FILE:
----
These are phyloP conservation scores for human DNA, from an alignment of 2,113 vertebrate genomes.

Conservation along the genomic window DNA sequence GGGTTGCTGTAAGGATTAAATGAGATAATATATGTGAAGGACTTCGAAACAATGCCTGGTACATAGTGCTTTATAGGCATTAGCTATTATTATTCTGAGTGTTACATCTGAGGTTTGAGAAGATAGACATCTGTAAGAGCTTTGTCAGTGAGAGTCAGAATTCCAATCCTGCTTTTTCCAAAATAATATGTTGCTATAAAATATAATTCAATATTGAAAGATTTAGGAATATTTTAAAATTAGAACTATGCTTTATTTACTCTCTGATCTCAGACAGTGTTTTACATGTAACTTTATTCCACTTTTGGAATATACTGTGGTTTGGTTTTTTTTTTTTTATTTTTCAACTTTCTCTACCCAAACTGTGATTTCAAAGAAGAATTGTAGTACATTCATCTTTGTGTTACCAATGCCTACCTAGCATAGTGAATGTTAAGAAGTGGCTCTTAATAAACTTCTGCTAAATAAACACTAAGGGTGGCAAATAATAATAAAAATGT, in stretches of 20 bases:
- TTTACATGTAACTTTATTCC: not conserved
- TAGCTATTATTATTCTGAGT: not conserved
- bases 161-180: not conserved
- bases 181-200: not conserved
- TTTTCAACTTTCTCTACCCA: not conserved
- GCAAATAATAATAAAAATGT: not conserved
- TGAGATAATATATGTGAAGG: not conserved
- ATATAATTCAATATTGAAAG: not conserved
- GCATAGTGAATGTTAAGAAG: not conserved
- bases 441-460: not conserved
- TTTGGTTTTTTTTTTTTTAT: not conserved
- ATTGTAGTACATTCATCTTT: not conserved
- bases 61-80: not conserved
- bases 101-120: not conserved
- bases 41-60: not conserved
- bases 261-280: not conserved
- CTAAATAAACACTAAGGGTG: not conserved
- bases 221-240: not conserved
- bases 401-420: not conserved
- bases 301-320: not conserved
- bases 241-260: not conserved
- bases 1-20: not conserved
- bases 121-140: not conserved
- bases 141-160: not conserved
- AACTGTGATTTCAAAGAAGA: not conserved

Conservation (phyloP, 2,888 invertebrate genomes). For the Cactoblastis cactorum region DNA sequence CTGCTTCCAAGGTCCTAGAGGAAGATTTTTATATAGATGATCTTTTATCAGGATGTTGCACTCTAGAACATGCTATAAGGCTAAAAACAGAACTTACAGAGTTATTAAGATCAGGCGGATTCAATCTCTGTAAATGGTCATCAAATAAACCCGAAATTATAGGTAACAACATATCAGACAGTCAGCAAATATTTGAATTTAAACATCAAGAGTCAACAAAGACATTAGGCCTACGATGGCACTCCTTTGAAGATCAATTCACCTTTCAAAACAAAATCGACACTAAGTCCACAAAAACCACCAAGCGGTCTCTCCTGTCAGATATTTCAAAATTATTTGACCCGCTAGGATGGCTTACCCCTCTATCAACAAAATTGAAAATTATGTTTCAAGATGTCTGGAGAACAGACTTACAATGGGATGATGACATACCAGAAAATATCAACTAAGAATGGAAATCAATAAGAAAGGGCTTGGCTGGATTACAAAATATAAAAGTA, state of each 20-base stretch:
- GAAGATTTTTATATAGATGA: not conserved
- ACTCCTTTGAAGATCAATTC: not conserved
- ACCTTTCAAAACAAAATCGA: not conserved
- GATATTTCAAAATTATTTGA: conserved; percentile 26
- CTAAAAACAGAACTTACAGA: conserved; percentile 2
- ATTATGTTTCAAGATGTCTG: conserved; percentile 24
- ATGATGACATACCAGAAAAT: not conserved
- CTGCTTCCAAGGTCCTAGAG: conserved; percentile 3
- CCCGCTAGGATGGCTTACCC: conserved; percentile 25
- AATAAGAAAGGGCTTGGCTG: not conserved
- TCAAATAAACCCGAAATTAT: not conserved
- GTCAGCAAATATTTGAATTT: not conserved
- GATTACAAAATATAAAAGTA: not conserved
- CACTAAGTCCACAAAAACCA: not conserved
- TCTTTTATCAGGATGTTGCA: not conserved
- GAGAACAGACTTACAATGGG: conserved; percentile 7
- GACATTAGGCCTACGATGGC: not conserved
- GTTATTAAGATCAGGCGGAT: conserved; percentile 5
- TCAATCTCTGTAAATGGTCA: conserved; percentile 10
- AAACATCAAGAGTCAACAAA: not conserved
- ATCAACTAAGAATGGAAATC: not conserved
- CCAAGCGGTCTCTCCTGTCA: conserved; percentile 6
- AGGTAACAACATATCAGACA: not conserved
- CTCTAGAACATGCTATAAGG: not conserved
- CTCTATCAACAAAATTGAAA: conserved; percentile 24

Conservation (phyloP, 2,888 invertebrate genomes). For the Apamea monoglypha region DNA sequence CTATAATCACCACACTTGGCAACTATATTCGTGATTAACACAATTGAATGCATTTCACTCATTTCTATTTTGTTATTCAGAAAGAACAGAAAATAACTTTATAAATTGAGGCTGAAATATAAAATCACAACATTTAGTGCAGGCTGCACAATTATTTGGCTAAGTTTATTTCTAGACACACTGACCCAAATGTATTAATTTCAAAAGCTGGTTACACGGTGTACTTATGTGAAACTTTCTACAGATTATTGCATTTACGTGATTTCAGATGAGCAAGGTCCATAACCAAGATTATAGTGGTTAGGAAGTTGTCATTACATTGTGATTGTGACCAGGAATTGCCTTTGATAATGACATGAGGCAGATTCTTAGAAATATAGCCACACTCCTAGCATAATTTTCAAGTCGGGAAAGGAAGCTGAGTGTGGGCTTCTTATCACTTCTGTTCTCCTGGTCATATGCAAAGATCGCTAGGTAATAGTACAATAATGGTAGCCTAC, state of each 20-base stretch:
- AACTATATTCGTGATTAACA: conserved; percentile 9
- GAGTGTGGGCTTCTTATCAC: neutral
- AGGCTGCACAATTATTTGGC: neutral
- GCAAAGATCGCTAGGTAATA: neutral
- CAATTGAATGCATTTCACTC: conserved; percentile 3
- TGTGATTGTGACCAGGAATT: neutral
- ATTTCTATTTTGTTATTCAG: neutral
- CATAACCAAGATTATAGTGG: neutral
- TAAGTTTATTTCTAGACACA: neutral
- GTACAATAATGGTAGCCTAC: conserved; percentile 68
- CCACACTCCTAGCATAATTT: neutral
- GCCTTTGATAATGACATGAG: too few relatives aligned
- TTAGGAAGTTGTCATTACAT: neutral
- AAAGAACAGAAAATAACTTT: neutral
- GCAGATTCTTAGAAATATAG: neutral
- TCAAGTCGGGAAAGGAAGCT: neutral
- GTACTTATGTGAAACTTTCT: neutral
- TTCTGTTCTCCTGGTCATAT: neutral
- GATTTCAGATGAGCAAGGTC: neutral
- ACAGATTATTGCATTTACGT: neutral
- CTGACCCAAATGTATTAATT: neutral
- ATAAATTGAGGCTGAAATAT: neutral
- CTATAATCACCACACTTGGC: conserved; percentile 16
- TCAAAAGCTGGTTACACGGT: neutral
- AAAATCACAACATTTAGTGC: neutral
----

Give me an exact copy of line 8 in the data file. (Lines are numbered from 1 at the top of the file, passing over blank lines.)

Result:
- GCAAATAATAATAAAAATGT: not conserved